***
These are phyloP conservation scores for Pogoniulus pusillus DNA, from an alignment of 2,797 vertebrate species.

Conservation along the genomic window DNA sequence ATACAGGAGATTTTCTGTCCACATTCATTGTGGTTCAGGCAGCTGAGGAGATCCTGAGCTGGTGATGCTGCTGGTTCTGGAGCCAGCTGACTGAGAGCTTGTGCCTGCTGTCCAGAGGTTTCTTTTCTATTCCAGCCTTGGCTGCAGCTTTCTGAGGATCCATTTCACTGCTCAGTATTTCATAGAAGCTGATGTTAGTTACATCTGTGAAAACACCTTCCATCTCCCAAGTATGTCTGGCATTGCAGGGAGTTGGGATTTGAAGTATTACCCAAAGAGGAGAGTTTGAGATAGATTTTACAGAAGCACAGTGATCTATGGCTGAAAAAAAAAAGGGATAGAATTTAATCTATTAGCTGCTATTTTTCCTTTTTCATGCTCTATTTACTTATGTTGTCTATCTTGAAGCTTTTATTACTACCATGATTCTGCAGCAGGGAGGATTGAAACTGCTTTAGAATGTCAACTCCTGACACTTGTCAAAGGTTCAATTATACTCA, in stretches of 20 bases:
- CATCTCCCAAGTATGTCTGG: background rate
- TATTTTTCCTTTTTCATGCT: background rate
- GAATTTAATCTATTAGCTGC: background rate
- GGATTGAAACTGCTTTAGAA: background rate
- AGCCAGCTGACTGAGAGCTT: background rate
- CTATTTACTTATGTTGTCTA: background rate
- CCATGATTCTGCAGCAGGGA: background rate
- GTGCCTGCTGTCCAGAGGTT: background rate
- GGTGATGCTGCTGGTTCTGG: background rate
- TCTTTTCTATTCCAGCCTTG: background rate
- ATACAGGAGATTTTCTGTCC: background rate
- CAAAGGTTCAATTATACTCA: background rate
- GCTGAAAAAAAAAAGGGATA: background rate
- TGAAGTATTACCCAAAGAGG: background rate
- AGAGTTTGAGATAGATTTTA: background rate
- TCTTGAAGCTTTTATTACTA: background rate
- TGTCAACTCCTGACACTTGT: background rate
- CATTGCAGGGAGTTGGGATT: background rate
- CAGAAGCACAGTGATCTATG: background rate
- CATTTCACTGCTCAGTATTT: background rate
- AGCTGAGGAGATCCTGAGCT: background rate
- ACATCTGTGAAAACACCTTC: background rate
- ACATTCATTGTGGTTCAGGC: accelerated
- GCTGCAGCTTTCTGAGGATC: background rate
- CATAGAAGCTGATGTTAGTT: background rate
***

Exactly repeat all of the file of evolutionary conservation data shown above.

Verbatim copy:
These are phyloP conservation scores for Pogoniulus pusillus DNA, from an alignment of 2,797 vertebrate species.

Conservation along the genomic window DNA sequence ATACAGGAGATTTTCTGTCCACATTCATTGTGGTTCAGGCAGCTGAGGAGATCCTGAGCTGGTGATGCTGCTGGTTCTGGAGCCAGCTGACTGAGAGCTTGTGCCTGCTGTCCAGAGGTTTCTTTTCTATTCCAGCCTTGGCTGCAGCTTTCTGAGGATCCATTTCACTGCTCAGTATTTCATAGAAGCTGATGTTAGTTACATCTGTGAAAACACCTTCCATCTCCCAAGTATGTCTGGCATTGCAGGGAGTTGGGATTTGAAGTATTACCCAAAGAGGAGAGTTTGAGATAGATTTTACAGAAGCACAGTGATCTATGGCTGAAAAAAAAAAGGGATAGAATTTAATCTATTAGCTGCTATTTTTCCTTTTTCATGCTCTATTTACTTATGTTGTCTATCTTGAAGCTTTTATTACTACCATGATTCTGCAGCAGGGAGGATTGAAACTGCTTTAGAATGTCAACTCCTGACACTTGTCAAAGGTTCAATTATACTCA, in stretches of 20 bases:
- CATCTCCCAAGTATGTCTGG: background rate
- TATTTTTCCTTTTTCATGCT: background rate
- GAATTTAATCTATTAGCTGC: background rate
- GGATTGAAACTGCTTTAGAA: background rate
- AGCCAGCTGACTGAGAGCTT: background rate
- CTATTTACTTATGTTGTCTA: background rate
- CCATGATTCTGCAGCAGGGA: background rate
- GTGCCTGCTGTCCAGAGGTT: background rate
- GGTGATGCTGCTGGTTCTGG: background rate
- TCTTTTCTATTCCAGCCTTG: background rate
- ATACAGGAGATTTTCTGTCC: background rate
- CAAAGGTTCAATTATACTCA: background rate
- GCTGAAAAAAAAAAGGGATA: background rate
- TGAAGTATTACCCAAAGAGG: background rate
- AGAGTTTGAGATAGATTTTA: background rate
- TCTTGAAGCTTTTATTACTA: background rate
- TGTCAACTCCTGACACTTGT: background rate
- CATTGCAGGGAGTTGGGATT: background rate
- CAGAAGCACAGTGATCTATG: background rate
- CATTTCACTGCTCAGTATTT: background rate
- AGCTGAGGAGATCCTGAGCT: background rate
- ACATCTGTGAAAACACCTTC: background rate
- ACATTCATTGTGGTTCAGGC: accelerated
- GCTGCAGCTTTCTGAGGATC: background rate
- CATAGAAGCTGATGTTAGTT: background rate